Son of Dracula (1943)
"Miscast" is a nasty term. It suggests that the actor or actress that it is applied to would never be able to pull off their given role, even under the best possible circumstances. Some irreparable mistake was made at an early stage of production and the film will be forever marred by the poor judgment of some myopic decision-maker. Such is the case with Lon Chaney, Jr. as Count Dracula in Universal's misleadingly titled Son of Dracula. Chaney's inability to pull off the Old World nobility required of the part has dogged the film's reputation since its release. This is a shame, really, since the rest of this mature, atmospheric chiller works quite well.
Katherine Caldwell (Louise Allbritton) is throwing a party at her Louisiana manse, Dark Oaks, to celebrate the arrival of a mysterious acquaintance she made while traveling in Eastern Europe. The guest of honor goes by the name Count Alucard, and his eventual appearance seems to change a great many things. Katherine breaks of her engagement to long-suffering Frank (Robert Paige) and marries the mysterious Count, who never seems to be around during the day. When Frank appears to kill Katherine while confronting her pale new husband, it's up to the town doctor (Frank Craven) to prove that the key to this mystery may be as simple as spelling backwards.
Location is paramount in Gothic horror, and writers Curt Siodmak (story) and Eric Wise (screenplay) made wise choice in choosing Louisiana as Alucard/Dracula's berth in the New World. The tangled vines and muddied waters of the bayou are as sinister as any desolate mountain road in Transylvania. The consistent overgrowth and dank air give a sense of corruption -- evil encroaching on the simple lives of an American small town. By the end of the film, Dark Oaks looms with threatening shadows, much in the way of Carfax Abbey. Unsurprisingly, director Robert Siodmak (Curt's brother) went on to helm several minor noir classics, including The Spiral Staircase.
Siodmak adds to the atmosphere by presenting his villain in a otherworldly manner. Despite Chaney's inert performance, Son of Dracula really makes the most of its monster. Musically, Dracula's first appearances are marked by eerie, discordant organ playing -- a far cry from the snippets of classical compositions that marked earlier Universal releases (Swan Lake, anyone?). The weird oscillations add a level of discomfort -- if such a foreign sound could intrude on a traditional Universal horror film, what other surprises await? Likewise, there is a later scene that crawls with creepy imagery, where Dracula's coffin rises from beneath the muck of the swamp, and then the vampire himself glides toward the waiting Katherine, floating over the waters.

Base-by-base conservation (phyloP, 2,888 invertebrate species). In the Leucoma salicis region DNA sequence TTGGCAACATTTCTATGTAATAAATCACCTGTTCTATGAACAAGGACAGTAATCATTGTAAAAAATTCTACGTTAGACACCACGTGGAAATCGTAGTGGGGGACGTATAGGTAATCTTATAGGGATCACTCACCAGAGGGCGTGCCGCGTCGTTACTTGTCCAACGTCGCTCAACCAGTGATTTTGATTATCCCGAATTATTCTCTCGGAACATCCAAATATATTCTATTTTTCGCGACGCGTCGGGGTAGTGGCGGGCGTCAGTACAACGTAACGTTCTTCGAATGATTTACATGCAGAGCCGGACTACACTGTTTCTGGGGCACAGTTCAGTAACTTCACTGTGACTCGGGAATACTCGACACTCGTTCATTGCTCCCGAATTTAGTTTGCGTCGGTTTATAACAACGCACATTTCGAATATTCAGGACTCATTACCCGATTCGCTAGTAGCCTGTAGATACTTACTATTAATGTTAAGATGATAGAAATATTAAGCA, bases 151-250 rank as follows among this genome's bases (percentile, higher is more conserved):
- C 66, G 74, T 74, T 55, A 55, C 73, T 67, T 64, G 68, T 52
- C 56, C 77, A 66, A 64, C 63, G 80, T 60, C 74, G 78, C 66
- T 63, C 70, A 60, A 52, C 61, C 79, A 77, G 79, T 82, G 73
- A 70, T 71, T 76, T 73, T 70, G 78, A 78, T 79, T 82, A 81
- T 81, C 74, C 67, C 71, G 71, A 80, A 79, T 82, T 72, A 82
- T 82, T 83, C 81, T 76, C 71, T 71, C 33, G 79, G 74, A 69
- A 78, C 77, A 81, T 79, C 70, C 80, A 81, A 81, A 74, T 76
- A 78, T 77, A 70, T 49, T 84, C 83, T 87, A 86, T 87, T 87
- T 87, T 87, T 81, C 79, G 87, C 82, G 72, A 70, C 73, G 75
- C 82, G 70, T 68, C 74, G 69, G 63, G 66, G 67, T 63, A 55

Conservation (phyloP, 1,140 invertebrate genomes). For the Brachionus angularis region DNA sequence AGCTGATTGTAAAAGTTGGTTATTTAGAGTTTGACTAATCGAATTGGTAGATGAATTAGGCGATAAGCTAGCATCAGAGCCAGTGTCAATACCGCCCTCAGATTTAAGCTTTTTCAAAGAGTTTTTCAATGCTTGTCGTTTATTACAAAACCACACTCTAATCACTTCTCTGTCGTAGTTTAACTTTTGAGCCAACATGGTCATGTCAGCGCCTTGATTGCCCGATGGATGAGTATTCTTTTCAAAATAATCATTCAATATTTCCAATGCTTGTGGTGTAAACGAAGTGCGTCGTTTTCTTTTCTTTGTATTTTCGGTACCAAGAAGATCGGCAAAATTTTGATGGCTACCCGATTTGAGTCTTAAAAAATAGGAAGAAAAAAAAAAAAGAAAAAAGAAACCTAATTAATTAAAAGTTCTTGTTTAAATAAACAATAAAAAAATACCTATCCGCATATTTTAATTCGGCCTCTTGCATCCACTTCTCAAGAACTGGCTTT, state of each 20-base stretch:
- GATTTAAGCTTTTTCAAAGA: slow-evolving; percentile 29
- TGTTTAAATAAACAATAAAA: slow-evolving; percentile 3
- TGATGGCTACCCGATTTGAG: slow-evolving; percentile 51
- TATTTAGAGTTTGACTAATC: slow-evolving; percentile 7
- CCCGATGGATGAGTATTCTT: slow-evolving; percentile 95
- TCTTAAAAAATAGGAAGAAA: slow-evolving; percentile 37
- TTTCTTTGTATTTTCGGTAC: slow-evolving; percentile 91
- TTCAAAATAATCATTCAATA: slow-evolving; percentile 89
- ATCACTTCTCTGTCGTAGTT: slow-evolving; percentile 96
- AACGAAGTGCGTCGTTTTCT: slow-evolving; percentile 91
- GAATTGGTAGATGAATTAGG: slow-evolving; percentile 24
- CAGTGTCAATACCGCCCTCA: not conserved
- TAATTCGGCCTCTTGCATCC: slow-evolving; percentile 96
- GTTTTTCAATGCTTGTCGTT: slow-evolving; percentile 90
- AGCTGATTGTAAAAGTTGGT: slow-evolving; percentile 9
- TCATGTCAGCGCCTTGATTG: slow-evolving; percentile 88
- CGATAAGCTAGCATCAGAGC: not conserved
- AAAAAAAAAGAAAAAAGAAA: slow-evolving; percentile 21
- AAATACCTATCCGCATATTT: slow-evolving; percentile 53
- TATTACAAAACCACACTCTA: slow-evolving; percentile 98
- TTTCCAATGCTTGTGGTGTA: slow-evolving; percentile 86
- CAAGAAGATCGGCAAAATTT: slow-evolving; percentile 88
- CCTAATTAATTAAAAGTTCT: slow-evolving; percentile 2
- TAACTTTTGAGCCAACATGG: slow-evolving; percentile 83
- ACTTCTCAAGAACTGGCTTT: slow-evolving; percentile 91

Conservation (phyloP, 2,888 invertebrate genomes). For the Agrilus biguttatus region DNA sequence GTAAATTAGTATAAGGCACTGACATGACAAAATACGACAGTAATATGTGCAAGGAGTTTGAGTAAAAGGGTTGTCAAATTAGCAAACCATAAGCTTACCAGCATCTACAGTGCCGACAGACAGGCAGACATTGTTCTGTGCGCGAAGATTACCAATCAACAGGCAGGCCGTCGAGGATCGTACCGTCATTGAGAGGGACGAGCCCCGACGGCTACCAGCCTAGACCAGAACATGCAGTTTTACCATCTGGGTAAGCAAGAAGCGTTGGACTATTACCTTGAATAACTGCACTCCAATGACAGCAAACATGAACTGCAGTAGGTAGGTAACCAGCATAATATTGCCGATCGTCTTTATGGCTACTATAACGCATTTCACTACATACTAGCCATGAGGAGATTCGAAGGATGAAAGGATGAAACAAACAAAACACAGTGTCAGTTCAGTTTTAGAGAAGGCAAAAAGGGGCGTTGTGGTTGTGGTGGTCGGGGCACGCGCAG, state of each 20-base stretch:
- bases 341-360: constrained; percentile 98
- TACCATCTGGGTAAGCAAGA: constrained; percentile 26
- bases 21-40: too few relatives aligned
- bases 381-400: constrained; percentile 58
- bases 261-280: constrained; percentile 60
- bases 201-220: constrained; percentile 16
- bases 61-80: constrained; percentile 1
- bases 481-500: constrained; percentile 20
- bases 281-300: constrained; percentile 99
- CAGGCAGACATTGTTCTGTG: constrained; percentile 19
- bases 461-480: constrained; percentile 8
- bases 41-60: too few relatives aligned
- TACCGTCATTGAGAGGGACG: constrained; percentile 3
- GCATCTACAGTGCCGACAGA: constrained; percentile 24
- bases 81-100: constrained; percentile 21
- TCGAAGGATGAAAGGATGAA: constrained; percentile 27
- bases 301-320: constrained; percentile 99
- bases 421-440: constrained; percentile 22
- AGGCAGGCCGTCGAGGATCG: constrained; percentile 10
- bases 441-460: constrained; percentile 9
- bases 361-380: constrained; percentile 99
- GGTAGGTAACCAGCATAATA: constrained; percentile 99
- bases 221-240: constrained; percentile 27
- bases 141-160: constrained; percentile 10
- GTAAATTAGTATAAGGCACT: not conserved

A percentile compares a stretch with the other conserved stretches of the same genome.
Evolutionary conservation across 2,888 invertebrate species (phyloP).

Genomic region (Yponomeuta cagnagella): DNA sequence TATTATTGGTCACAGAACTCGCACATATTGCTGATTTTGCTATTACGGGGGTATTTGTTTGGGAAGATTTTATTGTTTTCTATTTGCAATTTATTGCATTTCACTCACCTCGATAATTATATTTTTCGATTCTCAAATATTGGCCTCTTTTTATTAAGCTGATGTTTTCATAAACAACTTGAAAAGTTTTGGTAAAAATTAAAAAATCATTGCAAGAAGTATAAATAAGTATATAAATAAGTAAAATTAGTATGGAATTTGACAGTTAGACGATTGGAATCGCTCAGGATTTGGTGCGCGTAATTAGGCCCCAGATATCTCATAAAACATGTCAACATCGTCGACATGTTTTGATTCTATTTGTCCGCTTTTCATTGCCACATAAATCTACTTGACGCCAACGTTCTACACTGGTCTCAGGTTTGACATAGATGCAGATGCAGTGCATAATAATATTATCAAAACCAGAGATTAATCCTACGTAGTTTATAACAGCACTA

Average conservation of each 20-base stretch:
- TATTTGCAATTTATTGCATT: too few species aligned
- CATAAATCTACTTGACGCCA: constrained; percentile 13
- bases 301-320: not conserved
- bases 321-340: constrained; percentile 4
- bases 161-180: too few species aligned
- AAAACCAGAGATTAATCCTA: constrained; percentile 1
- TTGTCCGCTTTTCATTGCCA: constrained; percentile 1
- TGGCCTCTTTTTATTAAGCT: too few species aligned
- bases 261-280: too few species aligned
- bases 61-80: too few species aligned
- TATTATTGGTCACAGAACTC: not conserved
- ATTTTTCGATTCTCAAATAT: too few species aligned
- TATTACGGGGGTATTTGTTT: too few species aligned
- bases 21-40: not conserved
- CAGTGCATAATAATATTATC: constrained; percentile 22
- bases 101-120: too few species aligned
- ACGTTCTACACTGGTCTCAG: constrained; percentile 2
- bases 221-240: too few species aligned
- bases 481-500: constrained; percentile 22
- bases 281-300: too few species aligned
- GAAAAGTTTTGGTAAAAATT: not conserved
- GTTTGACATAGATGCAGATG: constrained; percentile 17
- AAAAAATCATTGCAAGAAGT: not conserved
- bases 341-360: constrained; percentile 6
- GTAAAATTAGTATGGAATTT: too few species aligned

Son of Dracula's substance is an easy match for its style, incorporating ideas that wouldn't be repeated again for a number of years. For instance, Katherine willingly and consciously desires to join the ranks of the undead, and yet she remains a sympathetic character with complex, human motives. She is never portrayed as explicitly evil, and she becomes one of Hollywood's first true advocates for vampirism (both Bela Lugosi in Dracula '31 and Gloria Holden in Dracula's Daughter express a desire to divest themselves of the immortal coil). Unfortunately, there is also a definite sense that this plot thread is not at its full potential, possibly due to studio interference. However, it remains refreshing that we get to see any of it, and we cannot expect miracles from the strong code of "moral decency" that plagued so many films of the era.
Frank, the male hero, provide more complexity to the storyline. He is neither a bewildered milquetoast (a la David Manners) or a rugged doer of deeds. Instead, he is just a man -- initially quite secure in both his position and his masculinity. That is, until another male comes into the picture and proves himself to be stronger, more alluring, and altogether Frank's superior. Dracula steals Frank's fiancée, his presupposed mastery of Dark Oaks, and his peace of mind. Frank watches every bit of his life stripped away from him by the vampire, and what's worse, Dracula barely notices he's there. Deprived of all the things that constitute his position of masculine authority, Frank first tries to even the odds at the barrel of a gun. His first act of territorial aggression against his usurper fells the very woman he is trying to win back, and he completely unhinges. It is only later when his true ownership of Katherine's heart is confirmed that he begins to pull himself together (although he's never entirely lucid again).
If Son of Dracula suffers for anything (other than poor casting), it is the fact that the plot and character complexities reduce the potential for terror, and Siodmak never really compensates. The film is really more of a spooky melodrama than an actual scarefest. Then again, what's wrong with that, really?